The Cerritos Air Crash: 30 Years Later

A black path runs through the Cerritos, Calif., neighborhood in this August 31, 1986 file photo, after a midair collision between an AeroMexico DC-9 and a small twin-engine plane. The crash of Aeromexico Flight 498 killed 82 people: 64 jetliner passengers, 15 people on the ground and three in the small plane that collided with the jet as it approached Los Angeles International Airport. In terms of victims on the ground, it was the nation's worst air accident.(AP Photo/Lennox McLendon)

It’s hard to believe, but this Wednesday marks the 30th anniversary of the Cerritos Air Crash. On a cloudless Sunday afternoon in 1986, a small airplane collided with a Aero Mexico DC-9 in the skies above Cerritos. Death and destruction rained down on our city, devastating a community that is still feeling the effects to this day. I was Mayor of Cerritos at the time, and there is no manual you can turn to for advice on what to do when a passenger plane goes down in your city or how to help your community and neighbors begin to recover.

I went to the crash site the other day. It was my first visit to the neighborhood at Carmenita Road and 183rd street in a number of years. Some of the neighbors who survived the air crash on the ground still live there. Others decided the memories were too painful to stay. As I turned the corner onto Holmes Avenue, my heart skipped a beat, and it was suddenly hard to breathe as a rush of raw emotions came roaring back. I could smell the burning jet fuel again. I could see the rubble and remains of exploded houses again. I could feel the immense loss of our friends and neighbors and the feeling of hopelessness again.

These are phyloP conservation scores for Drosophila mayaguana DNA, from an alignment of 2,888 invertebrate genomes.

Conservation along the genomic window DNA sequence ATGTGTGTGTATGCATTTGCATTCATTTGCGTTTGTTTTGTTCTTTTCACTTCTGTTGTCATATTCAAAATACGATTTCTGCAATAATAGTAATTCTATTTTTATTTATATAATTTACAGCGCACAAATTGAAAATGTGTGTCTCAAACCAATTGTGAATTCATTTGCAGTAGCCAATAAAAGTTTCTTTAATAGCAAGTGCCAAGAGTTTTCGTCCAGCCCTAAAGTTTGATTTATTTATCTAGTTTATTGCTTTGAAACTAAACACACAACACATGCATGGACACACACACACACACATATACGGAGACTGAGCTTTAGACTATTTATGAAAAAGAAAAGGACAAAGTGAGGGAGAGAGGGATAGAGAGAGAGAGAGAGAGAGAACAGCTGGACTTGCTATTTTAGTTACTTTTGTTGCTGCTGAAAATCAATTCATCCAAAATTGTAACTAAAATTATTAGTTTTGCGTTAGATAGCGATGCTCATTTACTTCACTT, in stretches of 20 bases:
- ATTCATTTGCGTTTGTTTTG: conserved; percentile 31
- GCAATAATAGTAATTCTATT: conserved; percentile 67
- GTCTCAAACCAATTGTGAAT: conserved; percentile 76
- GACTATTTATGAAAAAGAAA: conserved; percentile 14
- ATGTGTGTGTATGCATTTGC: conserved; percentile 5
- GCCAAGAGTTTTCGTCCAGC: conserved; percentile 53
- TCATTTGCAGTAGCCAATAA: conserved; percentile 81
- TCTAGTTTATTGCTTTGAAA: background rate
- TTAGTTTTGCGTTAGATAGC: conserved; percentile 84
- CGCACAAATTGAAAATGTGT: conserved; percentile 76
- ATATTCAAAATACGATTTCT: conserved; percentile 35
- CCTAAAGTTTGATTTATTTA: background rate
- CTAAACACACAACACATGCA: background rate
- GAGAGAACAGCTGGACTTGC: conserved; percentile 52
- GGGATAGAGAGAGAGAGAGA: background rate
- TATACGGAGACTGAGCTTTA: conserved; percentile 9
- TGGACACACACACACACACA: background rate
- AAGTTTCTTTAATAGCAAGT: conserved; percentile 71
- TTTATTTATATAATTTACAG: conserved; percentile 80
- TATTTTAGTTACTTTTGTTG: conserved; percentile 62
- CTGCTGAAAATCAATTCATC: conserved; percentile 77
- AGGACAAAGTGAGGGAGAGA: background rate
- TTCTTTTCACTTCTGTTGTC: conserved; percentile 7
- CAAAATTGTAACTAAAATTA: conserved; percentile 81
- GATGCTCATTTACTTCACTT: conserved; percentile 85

Out of that darkness and despair, there ultimately was some good that came from that day. Air traffic monitoring over our skies changed forever with new transponders that allow aircraft of all sizes to talk to each other, ensuring a similar air disaster would not happen again. And now, in the event of a disaster, our mental health teams will rapidly deploy to begin immediate crisis counseling for victims, as well as first responders who may suffer post-traumatic stress from their experiences.

Thirty years later, I still remember the sense of unity and togetherness that came in the aftermath. In the days after the air crash, the shelters we set up for people who lost their homes sat virtually empty. The residents of Cerritos opened up their homes and made sure everyone had a place to go where they could sleep, eat and mourn. Friends helped friends, families helped complete strangers. I’ll never forget that overwhelming sense of community.

On Wednesday, we will once again come together as a community to reflect and remember. If you would like to join the in remembrance of the anniversary, a memorial will be held at the Cerritos Air Disaster Memorial in the Cerritos Sculpture Garden at 11:30am.